Does Your Heating & Cooling System Make the Grade?

Air Conditioner

Air Conditioner

Most people confuse topics like an Energy Star rating with how efficiently their heating and cooling system is really operating. National Comfort Institute (NCI) Certified Professionals use what they call either a HSER™ (Heating System Efficiency Rating) or CSER™ (Cooling System Efficiency Rating).

HSER & CSER are an efficiency rating of your installed system, including the effects of the ducting and the construction of your home.

When a typical heating and cooling contractor quotes the efficiency of the equipment and leads you to believe the new equipment will automatically deliver that efficiency, think again.

Typical installed equipment only operates at 55% to 70% of rated capacity. An NCI-trained and certified contractor will field-measure the installed efficiency of your current system. Your contractor may then recommend improvements while installing your new equipment. He will then measure the new system’s performance to prove the new system is functioning as designed. By taking this approach your contractor will help insure that you get the comfort and energy savings you’re paying for.

It’s Simple Math

When an NCI-certified contractor measures the SER™ of your system, the test reveals the ratio of actual heating or cooling delivery compared to the rated amount the equipment produced when the manufacturer tested the equipment.

SEER 13For example if an air conditioner worked perfectly, it would be rated at a CSER™ of 100%. But if it only delivered half the cooling, the CSER would be 50%. In other words, a 14-SEER rated air conditioning unit would only operate like a 7-SEER rated unit.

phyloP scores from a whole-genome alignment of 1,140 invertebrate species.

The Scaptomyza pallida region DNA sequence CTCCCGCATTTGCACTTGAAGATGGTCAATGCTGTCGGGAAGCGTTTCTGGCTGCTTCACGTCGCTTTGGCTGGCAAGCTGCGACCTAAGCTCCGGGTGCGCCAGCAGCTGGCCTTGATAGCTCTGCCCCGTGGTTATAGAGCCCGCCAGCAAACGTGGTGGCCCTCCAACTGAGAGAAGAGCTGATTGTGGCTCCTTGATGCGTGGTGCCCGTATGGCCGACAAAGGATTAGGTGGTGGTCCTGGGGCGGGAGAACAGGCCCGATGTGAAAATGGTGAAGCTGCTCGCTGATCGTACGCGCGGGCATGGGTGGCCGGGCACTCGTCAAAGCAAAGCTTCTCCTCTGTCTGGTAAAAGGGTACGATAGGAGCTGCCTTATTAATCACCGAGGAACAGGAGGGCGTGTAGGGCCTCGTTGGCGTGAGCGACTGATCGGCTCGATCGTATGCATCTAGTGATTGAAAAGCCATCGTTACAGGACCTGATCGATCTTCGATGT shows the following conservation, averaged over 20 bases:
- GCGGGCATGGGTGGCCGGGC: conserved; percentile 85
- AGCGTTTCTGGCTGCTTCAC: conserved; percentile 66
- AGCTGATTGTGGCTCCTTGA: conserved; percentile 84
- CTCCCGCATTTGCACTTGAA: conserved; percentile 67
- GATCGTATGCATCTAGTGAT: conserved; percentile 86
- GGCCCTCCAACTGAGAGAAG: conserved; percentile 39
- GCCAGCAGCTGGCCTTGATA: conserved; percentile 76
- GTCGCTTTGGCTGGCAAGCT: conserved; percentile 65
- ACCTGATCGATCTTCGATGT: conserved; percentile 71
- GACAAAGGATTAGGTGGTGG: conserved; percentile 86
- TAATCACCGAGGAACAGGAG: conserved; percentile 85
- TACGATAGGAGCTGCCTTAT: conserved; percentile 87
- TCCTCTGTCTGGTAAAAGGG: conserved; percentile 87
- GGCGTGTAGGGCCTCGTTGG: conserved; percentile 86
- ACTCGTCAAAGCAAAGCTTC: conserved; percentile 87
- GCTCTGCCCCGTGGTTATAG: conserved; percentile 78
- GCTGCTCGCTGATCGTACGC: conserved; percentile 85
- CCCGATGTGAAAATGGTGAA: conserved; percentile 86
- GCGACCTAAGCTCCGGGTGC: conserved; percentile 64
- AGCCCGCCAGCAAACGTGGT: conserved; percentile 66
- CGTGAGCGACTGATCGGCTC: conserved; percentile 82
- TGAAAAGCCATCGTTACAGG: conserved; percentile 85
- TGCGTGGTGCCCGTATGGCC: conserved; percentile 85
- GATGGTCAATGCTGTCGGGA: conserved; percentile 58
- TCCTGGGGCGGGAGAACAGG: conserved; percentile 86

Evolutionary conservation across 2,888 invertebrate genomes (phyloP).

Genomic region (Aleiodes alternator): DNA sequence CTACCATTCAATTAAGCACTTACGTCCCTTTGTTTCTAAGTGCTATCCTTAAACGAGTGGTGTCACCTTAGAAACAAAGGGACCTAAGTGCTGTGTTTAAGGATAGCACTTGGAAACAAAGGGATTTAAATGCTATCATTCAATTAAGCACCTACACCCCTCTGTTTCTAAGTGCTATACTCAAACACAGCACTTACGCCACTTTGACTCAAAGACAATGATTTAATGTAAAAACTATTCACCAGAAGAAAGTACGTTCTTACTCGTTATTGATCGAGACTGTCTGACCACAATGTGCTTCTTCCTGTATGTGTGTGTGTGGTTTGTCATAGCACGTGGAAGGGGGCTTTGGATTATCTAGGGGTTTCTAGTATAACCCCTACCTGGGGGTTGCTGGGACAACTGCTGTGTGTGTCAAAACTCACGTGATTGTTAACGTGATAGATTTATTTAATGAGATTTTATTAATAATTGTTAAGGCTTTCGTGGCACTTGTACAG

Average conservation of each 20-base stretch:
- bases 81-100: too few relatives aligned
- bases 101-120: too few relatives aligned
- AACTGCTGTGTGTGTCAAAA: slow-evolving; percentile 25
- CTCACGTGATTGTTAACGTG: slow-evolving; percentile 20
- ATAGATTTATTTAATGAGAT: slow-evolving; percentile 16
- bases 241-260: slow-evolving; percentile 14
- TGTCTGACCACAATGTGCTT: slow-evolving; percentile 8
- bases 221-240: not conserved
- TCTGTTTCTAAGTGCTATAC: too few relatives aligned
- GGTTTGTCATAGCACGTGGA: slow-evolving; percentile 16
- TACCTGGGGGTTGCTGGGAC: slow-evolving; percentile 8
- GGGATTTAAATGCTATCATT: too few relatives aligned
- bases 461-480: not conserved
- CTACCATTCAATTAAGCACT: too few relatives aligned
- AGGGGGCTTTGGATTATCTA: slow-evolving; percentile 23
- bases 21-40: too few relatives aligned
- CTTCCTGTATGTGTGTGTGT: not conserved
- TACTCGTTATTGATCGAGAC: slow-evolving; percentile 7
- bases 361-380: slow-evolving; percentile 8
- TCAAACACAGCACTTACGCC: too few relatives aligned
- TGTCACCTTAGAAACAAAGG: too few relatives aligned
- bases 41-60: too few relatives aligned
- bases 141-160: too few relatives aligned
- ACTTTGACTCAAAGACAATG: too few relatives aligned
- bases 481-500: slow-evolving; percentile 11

This rating provides specific information about the performance of your system that has never been available to consumers before. More important, the testing that establishes the rating identifies exactly what needs to be done to your system to improve your comfort and efficiency.

You Can Increase Your Efficiency Rating

While new high efficiency heating and cooling equipment may help, the number one factor in determining system efficiency is your duct system. Heating and cooling travels through ducts that are often too restrictive, damaged, poorly maintained, or improperly designed and installed from the beginning.


Save Money on Your Utility Bills

Your certified contractor can fix many of these problems and increase your HSER and CSER. An NCI-certified Combustion Analyst can also measure and adjust your furnace’s combustion efficiency for maximum fuel savings.

Plan for Your Testing Today

Make sure to set aside ample time for your contractor to test your system. The time required depends on the size of your home. Normally, the testing takes between one and two hours. But stay for the show. The testing is clean, informative, and entertaining.

It’s important to understand that equipment ratings are only the potential efficiency of that component of the system under perfect conditions. Think of it as trying to rate your car’s MPG based on just testing the motor by itself. Over half of an air conditioning or heating system’s efficiency depends on the duct system and the field-installation.

Your expectations should be realistic. Most homes will never rate at 100% efficient. It has been done before, but it’s very difficult. CSER and HSER ratings of 90% or better are frequently achieved through an NCI-certified professional. What’s more important is that your current system’s efficiency can often be increased by 25% to 50%. The biggest benefit is the increase in comfort that you will enjoy every day by actually getting the heating and cooling you’re paying for! Plus a financial benefit of more efficiency.

Don’t be fooled by imitations.  Only through NCI certification are HVAC technicians qualified to perform this testing. Most contractors simply aren’t willing to invest in the tools and training to provide this valuable service.

National Comfort Institute